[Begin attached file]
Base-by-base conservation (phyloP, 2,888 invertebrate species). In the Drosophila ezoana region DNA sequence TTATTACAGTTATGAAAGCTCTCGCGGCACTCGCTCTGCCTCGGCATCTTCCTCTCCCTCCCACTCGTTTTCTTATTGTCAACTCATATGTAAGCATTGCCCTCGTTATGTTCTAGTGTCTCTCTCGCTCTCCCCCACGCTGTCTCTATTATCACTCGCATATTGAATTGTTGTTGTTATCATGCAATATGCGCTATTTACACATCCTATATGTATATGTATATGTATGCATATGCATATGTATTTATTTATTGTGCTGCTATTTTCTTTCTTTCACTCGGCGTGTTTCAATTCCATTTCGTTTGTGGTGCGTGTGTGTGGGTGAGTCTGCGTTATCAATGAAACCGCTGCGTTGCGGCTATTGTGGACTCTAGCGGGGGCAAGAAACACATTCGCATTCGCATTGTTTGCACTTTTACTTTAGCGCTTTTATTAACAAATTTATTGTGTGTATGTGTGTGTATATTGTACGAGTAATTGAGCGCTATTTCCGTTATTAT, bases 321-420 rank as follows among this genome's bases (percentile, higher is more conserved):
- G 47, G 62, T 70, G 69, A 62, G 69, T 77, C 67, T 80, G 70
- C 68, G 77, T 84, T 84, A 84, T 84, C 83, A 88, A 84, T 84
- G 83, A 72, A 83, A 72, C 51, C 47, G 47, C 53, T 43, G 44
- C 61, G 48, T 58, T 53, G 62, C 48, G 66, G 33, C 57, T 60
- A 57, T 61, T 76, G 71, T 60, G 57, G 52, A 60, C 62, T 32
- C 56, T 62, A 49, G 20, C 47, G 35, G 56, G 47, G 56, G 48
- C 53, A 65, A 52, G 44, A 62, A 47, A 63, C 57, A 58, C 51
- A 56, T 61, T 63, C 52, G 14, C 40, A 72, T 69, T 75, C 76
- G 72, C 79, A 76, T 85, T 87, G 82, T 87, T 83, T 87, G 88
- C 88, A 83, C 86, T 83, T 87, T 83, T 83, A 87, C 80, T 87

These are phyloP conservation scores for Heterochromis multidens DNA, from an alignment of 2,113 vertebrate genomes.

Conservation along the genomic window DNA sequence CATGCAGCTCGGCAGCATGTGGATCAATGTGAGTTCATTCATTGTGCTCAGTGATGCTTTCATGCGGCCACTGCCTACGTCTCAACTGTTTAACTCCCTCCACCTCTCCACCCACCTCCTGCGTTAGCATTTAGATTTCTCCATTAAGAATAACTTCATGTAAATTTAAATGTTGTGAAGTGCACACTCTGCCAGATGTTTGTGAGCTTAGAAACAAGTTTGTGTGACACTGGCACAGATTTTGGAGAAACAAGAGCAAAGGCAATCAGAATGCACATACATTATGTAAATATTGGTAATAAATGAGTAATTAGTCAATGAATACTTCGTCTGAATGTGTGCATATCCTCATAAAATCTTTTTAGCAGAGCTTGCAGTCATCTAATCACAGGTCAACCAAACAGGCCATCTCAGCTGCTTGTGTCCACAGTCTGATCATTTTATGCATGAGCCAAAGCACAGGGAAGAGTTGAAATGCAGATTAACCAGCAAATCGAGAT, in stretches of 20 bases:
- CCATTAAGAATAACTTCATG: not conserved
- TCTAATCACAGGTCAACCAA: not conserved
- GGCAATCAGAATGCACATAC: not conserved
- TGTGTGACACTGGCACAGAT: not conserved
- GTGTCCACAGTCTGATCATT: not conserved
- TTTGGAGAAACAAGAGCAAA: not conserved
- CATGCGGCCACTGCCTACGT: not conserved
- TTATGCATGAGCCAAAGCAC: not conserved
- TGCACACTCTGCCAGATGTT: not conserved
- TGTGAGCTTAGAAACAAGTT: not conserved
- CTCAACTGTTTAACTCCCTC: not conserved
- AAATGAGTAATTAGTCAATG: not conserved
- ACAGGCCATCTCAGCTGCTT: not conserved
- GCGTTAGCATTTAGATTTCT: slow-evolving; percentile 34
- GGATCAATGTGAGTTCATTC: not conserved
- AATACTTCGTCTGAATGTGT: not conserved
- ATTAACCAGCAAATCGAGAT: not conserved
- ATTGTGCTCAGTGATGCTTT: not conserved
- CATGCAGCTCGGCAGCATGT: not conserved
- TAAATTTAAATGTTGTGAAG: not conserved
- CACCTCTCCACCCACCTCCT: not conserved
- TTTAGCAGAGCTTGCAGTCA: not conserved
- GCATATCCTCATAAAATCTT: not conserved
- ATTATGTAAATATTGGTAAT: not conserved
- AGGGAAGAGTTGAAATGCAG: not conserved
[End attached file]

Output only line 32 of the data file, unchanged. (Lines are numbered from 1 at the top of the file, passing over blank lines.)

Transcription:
- CATGCAGCTCGGCAGCATGT: not conserved